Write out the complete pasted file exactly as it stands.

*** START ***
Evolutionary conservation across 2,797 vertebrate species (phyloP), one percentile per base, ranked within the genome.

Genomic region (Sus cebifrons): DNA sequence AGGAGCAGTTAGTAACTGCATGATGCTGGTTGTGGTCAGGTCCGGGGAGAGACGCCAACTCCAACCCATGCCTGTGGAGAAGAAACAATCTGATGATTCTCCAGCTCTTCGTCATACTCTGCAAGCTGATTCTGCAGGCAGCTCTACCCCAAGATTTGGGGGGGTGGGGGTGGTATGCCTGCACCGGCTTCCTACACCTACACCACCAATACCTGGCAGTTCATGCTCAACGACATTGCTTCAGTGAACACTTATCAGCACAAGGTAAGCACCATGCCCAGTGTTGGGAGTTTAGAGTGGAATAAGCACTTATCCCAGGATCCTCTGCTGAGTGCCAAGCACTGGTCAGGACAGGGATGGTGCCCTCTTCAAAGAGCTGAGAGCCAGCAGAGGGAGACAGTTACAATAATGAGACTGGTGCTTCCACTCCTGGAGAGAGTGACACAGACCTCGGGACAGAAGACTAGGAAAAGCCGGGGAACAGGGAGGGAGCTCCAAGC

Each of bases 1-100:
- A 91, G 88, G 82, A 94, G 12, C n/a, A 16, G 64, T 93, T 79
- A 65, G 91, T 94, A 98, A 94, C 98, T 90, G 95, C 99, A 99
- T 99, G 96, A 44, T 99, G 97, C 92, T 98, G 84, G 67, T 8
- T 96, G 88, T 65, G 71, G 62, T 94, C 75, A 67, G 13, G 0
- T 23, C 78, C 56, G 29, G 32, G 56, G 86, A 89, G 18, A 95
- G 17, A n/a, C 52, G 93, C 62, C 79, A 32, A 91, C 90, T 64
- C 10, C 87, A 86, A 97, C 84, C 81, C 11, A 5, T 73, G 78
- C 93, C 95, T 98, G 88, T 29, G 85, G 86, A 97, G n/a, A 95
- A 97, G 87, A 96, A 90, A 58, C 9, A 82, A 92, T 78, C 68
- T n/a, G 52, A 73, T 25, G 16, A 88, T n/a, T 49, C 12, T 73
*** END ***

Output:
Evolutionary conservation across 2,797 vertebrate species (phyloP), one percentile per base, ranked within the genome.

Genomic region (Sus cebifrons): DNA sequence AGGAGCAGTTAGTAACTGCATGATGCTGGTTGTGGTCAGGTCCGGGGAGAGACGCCAACTCCAACCCATGCCTGTGGAGAAGAAACAATCTGATGATTCTCCAGCTCTTCGTCATACTCTGCAAGCTGATTCTGCAGGCAGCTCTACCCCAAGATTTGGGGGGGTGGGGGTGGTATGCCTGCACCGGCTTCCTACACCTACACCACCAATACCTGGCAGTTCATGCTCAACGACATTGCTTCAGTGAACACTTATCAGCACAAGGTAAGCACCATGCCCAGTGTTGGGAGTTTAGAGTGGAATAAGCACTTATCCCAGGATCCTCTGCTGAGTGCCAAGCACTGGTCAGGACAGGGATGGTGCCCTCTTCAAAGAGCTGAGAGCCAGCAGAGGGAGACAGTTACAATAATGAGACTGGTGCTTCCACTCCTGGAGAGAGTGACACAGACCTCGGGACAGAAGACTAGGAAAAGCCGGGGAACAGGGAGGGAGCTCCAAGC

Each of bases 1-100:
- A 91, G 88, G 82, A 94, G 12, C n/a, A 16, G 64, T 93, T 79
- A 65, G 91, T 94, A 98, A 94, C 98, T 90, G 95, C 99, A 99
- T 99, G 96, A 44, T 99, G 97, C 92, T 98, G 84, G 67, T 8
- T 96, G 88, T 65, G 71, G 62, T 94, C 75, A 67, G 13, G 0
- T 23, C 78, C 56, G 29, G 32, G 56, G 86, A 89, G 18, A 95
- G 17, A n/a, C 52, G 93, C 62, C 79, A 32, A 91, C 90, T 64
- C 10, C 87, A 86, A 97, C 84, C 81, C 11, A 5, T 73, G 78
- C 93, C 95, T 98, G 88, T 29, G 85, G 86, A 97, G n/a, A 95
- A 97, G 87, A 96, A 90, A 58, C 9, A 82, A 92, T 78, C 68
- T n/a, G 52, A 73, T 25, G 16, A 88, T n/a, T 49, C 12, T 73